Despite all the enthusiasm about the undeniably enormous promise of genome editing, we have to recognise that the technique is not yet perfected. We know, for example, that in some cases genome editing can completely delete larger-than-intended segments of the genome. In the wrong setting, such as the human germline, this could have devastating consequences.
What’s more, the data presented by He indicate that he didn’t have control of his own method. For instance, he didn’t induce the exact mutations he originally intended. The consequence of the actually created mutations is still unknown. In addition, the genome of the infants born in China may have only been modified in some body cells but not others, which could erase even the potential therapeutic benefit. He Jiankui himself was aware of these shortcomings, but still insisted on seeing the babies born.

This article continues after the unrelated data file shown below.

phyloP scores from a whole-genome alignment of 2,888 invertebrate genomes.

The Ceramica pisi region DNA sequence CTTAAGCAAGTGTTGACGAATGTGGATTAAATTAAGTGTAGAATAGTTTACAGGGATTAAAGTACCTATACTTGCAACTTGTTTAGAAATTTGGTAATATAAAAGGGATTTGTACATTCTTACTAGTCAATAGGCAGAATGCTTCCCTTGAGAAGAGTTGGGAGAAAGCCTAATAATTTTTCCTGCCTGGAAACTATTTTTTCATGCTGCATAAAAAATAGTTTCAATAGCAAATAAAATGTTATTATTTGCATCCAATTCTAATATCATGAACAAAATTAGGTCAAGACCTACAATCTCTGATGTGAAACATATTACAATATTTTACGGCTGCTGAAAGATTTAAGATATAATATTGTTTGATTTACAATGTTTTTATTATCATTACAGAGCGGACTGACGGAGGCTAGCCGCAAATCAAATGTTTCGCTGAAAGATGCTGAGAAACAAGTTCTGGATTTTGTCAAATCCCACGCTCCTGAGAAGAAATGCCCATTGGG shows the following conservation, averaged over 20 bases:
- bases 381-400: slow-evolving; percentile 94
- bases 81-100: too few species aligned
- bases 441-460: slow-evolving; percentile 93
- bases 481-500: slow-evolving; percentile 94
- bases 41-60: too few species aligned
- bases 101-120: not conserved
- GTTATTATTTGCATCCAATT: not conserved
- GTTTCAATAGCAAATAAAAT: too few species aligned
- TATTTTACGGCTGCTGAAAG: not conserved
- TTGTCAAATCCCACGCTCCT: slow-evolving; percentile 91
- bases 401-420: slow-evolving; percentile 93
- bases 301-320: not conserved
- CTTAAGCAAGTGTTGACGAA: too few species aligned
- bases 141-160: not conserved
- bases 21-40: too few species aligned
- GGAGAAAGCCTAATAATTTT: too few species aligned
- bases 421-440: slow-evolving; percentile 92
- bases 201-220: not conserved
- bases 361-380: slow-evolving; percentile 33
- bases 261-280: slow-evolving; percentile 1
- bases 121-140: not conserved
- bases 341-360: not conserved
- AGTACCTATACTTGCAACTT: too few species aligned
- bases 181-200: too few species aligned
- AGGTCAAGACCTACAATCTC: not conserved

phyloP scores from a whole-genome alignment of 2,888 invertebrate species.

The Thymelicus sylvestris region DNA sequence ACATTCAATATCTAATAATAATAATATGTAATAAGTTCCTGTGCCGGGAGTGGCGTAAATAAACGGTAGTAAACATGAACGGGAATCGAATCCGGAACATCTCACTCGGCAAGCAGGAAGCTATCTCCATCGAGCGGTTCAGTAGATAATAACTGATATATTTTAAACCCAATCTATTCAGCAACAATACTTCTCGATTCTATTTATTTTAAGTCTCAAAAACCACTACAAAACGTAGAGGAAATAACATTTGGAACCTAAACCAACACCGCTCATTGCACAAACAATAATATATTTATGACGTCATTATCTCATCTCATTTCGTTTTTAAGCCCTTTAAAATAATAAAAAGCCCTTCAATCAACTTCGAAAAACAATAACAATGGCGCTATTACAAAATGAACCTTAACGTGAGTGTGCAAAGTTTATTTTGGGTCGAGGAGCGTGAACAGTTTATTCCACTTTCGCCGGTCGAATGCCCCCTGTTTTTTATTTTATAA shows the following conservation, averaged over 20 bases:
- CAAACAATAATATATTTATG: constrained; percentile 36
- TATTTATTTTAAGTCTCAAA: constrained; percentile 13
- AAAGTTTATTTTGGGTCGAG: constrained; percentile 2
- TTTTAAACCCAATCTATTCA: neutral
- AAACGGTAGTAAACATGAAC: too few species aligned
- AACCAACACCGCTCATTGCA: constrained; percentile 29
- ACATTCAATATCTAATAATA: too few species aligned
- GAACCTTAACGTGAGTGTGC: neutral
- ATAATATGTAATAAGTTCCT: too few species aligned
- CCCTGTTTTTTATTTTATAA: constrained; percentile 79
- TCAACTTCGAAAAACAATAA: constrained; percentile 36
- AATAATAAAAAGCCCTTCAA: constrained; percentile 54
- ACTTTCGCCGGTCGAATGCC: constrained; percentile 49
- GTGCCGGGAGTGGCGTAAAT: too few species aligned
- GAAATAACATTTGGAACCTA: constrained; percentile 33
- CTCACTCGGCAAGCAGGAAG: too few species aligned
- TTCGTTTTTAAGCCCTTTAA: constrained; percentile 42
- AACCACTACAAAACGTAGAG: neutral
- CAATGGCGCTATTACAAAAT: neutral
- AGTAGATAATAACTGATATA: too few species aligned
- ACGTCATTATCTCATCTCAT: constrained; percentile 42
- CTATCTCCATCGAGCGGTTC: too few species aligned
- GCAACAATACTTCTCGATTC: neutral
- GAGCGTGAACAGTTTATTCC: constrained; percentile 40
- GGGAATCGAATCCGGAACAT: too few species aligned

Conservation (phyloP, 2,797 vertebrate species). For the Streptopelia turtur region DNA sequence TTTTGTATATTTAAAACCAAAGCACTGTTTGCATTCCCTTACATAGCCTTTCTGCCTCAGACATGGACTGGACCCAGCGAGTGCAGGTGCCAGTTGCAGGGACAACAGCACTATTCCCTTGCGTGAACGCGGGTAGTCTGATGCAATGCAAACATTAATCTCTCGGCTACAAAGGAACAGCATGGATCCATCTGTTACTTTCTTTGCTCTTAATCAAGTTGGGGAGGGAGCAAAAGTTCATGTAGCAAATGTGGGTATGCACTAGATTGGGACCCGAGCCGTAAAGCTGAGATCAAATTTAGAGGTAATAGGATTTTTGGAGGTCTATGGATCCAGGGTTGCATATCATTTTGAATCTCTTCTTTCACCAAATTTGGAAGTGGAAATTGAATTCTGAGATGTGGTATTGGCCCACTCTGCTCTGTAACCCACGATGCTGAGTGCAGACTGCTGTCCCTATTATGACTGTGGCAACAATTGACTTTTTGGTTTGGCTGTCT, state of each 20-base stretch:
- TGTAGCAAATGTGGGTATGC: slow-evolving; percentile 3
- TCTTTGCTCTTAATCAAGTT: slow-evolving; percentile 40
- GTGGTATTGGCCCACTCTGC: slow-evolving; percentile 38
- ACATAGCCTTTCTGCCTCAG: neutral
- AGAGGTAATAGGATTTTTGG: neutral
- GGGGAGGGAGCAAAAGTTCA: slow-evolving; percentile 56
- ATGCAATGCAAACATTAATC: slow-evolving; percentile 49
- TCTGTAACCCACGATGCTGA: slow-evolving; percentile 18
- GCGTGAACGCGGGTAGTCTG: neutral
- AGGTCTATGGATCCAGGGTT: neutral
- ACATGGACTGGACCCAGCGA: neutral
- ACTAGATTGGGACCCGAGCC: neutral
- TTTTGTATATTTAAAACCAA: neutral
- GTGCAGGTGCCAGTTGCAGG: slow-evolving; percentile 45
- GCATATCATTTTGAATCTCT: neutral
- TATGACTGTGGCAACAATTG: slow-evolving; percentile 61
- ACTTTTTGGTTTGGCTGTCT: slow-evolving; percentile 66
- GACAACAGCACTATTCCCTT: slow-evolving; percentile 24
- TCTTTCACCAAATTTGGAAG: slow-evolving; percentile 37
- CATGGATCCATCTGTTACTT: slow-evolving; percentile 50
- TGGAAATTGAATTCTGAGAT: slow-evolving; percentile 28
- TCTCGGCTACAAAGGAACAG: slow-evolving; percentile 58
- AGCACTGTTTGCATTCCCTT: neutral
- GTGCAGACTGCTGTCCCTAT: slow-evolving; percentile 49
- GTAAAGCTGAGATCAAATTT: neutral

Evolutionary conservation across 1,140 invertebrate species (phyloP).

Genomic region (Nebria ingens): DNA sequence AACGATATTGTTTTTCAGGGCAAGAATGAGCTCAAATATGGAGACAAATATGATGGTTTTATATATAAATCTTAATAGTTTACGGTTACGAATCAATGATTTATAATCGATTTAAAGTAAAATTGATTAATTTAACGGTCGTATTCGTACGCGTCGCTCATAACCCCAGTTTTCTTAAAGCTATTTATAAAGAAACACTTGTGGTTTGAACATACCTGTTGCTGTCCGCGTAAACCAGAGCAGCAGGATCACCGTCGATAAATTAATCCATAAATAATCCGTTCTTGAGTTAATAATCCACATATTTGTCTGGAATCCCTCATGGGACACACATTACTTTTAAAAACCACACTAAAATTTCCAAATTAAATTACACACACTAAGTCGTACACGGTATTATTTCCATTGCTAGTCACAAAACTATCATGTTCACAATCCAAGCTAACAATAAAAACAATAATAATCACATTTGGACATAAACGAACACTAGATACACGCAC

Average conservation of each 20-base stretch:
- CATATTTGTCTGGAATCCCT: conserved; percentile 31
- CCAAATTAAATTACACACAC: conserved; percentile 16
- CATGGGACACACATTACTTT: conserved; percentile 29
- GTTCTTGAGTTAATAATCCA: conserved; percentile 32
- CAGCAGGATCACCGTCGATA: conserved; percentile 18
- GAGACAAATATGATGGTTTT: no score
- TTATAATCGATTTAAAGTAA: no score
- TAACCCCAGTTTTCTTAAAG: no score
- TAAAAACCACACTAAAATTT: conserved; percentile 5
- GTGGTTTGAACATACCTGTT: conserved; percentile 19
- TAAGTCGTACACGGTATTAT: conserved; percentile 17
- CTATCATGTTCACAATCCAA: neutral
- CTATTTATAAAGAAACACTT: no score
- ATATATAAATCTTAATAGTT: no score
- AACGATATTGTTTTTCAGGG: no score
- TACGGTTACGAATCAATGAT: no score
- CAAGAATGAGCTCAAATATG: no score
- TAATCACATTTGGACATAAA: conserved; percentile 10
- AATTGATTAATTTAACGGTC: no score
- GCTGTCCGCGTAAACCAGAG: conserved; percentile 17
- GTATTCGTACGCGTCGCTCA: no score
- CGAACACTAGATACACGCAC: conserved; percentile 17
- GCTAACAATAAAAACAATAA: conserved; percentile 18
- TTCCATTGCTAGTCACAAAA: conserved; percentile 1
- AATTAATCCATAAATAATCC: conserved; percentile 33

He Jiankui ignored a number of scientific guidelines, including those he published under his own name. And based on statements from Chinese authorities, Jiankui may have circumvented fundamental procedures for conducting medical trials. He’s a rogue scientist who took a monstrous and unethical approach, wronging his patients.
But none of this means we should vilify the use of genome editing technology for good.
Important research and potential cures
Vital basic research on genome editing, including that on human embryos, is already underway. In Great Britain, the USA and China particularly, tightly regulated research is using the CRISPR/Cas9 method in order to modify human embryos. Scientists are thus investigating important issues relating to pregnancy and reasons for miscarriage. By long-standing law, the embryos must not be allowed to develop for more than 14 days.